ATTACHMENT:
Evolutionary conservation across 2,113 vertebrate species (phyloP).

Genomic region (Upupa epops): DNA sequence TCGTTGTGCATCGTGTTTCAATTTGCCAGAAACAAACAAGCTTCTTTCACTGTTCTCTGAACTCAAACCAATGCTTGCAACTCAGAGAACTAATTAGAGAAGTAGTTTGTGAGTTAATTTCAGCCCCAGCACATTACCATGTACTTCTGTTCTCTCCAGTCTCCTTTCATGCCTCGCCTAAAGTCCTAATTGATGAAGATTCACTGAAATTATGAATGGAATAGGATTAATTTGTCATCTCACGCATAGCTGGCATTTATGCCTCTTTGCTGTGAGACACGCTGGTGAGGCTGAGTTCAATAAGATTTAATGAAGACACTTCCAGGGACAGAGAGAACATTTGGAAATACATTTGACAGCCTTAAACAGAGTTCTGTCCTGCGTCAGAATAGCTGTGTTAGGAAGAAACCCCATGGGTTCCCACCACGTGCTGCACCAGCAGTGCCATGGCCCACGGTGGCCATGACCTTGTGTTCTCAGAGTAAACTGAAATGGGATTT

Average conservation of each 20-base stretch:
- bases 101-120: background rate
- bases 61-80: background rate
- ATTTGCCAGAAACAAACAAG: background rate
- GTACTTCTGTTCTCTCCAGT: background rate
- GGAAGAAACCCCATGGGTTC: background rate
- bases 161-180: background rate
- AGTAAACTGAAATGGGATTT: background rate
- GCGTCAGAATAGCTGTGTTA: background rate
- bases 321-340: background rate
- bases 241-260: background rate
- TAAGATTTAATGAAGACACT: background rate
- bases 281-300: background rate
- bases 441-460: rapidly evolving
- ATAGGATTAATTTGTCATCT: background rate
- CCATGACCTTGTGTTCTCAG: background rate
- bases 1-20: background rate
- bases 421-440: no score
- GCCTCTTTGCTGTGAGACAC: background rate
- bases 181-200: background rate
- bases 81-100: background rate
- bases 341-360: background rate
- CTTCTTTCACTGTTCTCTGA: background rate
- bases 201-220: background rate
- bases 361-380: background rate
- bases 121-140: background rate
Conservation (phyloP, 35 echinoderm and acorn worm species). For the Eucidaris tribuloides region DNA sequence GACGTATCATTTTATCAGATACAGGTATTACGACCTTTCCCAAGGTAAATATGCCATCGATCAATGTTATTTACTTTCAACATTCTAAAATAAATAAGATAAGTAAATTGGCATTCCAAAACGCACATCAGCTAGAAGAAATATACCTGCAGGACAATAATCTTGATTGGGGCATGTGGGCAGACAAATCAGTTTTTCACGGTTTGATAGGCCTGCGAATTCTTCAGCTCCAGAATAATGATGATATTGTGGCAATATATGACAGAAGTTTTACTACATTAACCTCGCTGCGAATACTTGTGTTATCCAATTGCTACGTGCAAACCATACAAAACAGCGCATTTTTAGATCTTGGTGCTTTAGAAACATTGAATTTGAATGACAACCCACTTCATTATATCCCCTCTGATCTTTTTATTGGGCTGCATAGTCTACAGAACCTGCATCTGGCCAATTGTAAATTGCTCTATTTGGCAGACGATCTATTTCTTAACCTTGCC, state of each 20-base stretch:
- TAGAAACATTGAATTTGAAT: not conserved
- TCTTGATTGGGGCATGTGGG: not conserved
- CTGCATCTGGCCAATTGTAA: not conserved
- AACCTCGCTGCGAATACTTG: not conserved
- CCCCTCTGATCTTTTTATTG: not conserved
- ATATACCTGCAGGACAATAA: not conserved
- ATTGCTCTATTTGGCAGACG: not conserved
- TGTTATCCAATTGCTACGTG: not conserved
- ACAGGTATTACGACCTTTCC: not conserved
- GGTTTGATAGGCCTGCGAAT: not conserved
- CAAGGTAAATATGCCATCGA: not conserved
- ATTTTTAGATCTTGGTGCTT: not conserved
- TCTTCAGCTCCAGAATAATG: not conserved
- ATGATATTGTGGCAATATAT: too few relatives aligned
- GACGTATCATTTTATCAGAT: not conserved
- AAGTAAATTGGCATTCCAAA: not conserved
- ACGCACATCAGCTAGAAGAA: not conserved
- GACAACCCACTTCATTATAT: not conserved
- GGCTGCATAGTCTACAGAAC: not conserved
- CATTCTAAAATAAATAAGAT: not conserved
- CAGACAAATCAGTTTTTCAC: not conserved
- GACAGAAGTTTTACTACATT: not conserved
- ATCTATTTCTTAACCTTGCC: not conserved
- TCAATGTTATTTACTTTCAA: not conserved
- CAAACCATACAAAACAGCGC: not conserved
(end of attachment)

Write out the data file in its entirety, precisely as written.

Evolutionary conservation across 2,113 vertebrate species (phyloP).

Genomic region (Upupa epops): DNA sequence TCGTTGTGCATCGTGTTTCAATTTGCCAGAAACAAACAAGCTTCTTTCACTGTTCTCTGAACTCAAACCAATGCTTGCAACTCAGAGAACTAATTAGAGAAGTAGTTTGTGAGTTAATTTCAGCCCCAGCACATTACCATGTACTTCTGTTCTCTCCAGTCTCCTTTCATGCCTCGCCTAAAGTCCTAATTGATGAAGATTCACTGAAATTATGAATGGAATAGGATTAATTTGTCATCTCACGCATAGCTGGCATTTATGCCTCTTTGCTGTGAGACACGCTGGTGAGGCTGAGTTCAATAAGATTTAATGAAGACACTTCCAGGGACAGAGAGAACATTTGGAAATACATTTGACAGCCTTAAACAGAGTTCTGTCCTGCGTCAGAATAGCTGTGTTAGGAAGAAACCCCATGGGTTCCCACCACGTGCTGCACCAGCAGTGCCATGGCCCACGGTGGCCATGACCTTGTGTTCTCAGAGTAAACTGAAATGGGATTT

Average conservation of each 20-base stretch:
- bases 101-120: background rate
- bases 61-80: background rate
- ATTTGCCAGAAACAAACAAG: background rate
- GTACTTCTGTTCTCTCCAGT: background rate
- GGAAGAAACCCCATGGGTTC: background rate
- bases 161-180: background rate
- AGTAAACTGAAATGGGATTT: background rate
- GCGTCAGAATAGCTGTGTTA: background rate
- bases 321-340: background rate
- bases 241-260: background rate
- TAAGATTTAATGAAGACACT: background rate
- bases 281-300: background rate
- bases 441-460: rapidly evolving
- ATAGGATTAATTTGTCATCT: background rate
- CCATGACCTTGTGTTCTCAG: background rate
- bases 1-20: background rate
- bases 421-440: no score
- GCCTCTTTGCTGTGAGACAC: background rate
- bases 181-200: background rate
- bases 81-100: background rate
- bases 341-360: background rate
- CTTCTTTCACTGTTCTCTGA: background rate
- bases 201-220: background rate
- bases 361-380: background rate
- bases 121-140: background rate
Conservation (phyloP, 35 echinoderm and acorn worm species). For the Eucidaris tribuloides region DNA sequence GACGTATCATTTTATCAGATACAGGTATTACGACCTTTCCCAAGGTAAATATGCCATCGATCAATGTTATTTACTTTCAACATTCTAAAATAAATAAGATAAGTAAATTGGCATTCCAAAACGCACATCAGCTAGAAGAAATATACCTGCAGGACAATAATCTTGATTGGGGCATGTGGGCAGACAAATCAGTTTTTCACGGTTTGATAGGCCTGCGAATTCTTCAGCTCCAGAATAATGATGATATTGTGGCAATATATGACAGAAGTTTTACTACATTAACCTCGCTGCGAATACTTGTGTTATCCAATTGCTACGTGCAAACCATACAAAACAGCGCATTTTTAGATCTTGGTGCTTTAGAAACATTGAATTTGAATGACAACCCACTTCATTATATCCCCTCTGATCTTTTTATTGGGCTGCATAGTCTACAGAACCTGCATCTGGCCAATTGTAAATTGCTCTATTTGGCAGACGATCTATTTCTTAACCTTGCC, state of each 20-base stretch:
- TAGAAACATTGAATTTGAAT: not conserved
- TCTTGATTGGGGCATGTGGG: not conserved
- CTGCATCTGGCCAATTGTAA: not conserved
- AACCTCGCTGCGAATACTTG: not conserved
- CCCCTCTGATCTTTTTATTG: not conserved
- ATATACCTGCAGGACAATAA: not conserved
- ATTGCTCTATTTGGCAGACG: not conserved
- TGTTATCCAATTGCTACGTG: not conserved
- ACAGGTATTACGACCTTTCC: not conserved
- GGTTTGATAGGCCTGCGAAT: not conserved
- CAAGGTAAATATGCCATCGA: not conserved
- ATTTTTAGATCTTGGTGCTT: not conserved
- TCTTCAGCTCCAGAATAATG: not conserved
- ATGATATTGTGGCAATATAT: too few relatives aligned
- GACGTATCATTTTATCAGAT: not conserved
- AAGTAAATTGGCATTCCAAA: not conserved
- ACGCACATCAGCTAGAAGAA: not conserved
- GACAACCCACTTCATTATAT: not conserved
- GGCTGCATAGTCTACAGAAC: not conserved
- CATTCTAAAATAAATAAGAT: not conserved
- CAGACAAATCAGTTTTTCAC: not conserved
- GACAGAAGTTTTACTACATT: not conserved
- ATCTATTTCTTAACCTTGCC: not conserved
- TCAATGTTATTTACTTTCAA: not conserved
- CAAACCATACAAAACAGCGC: not conserved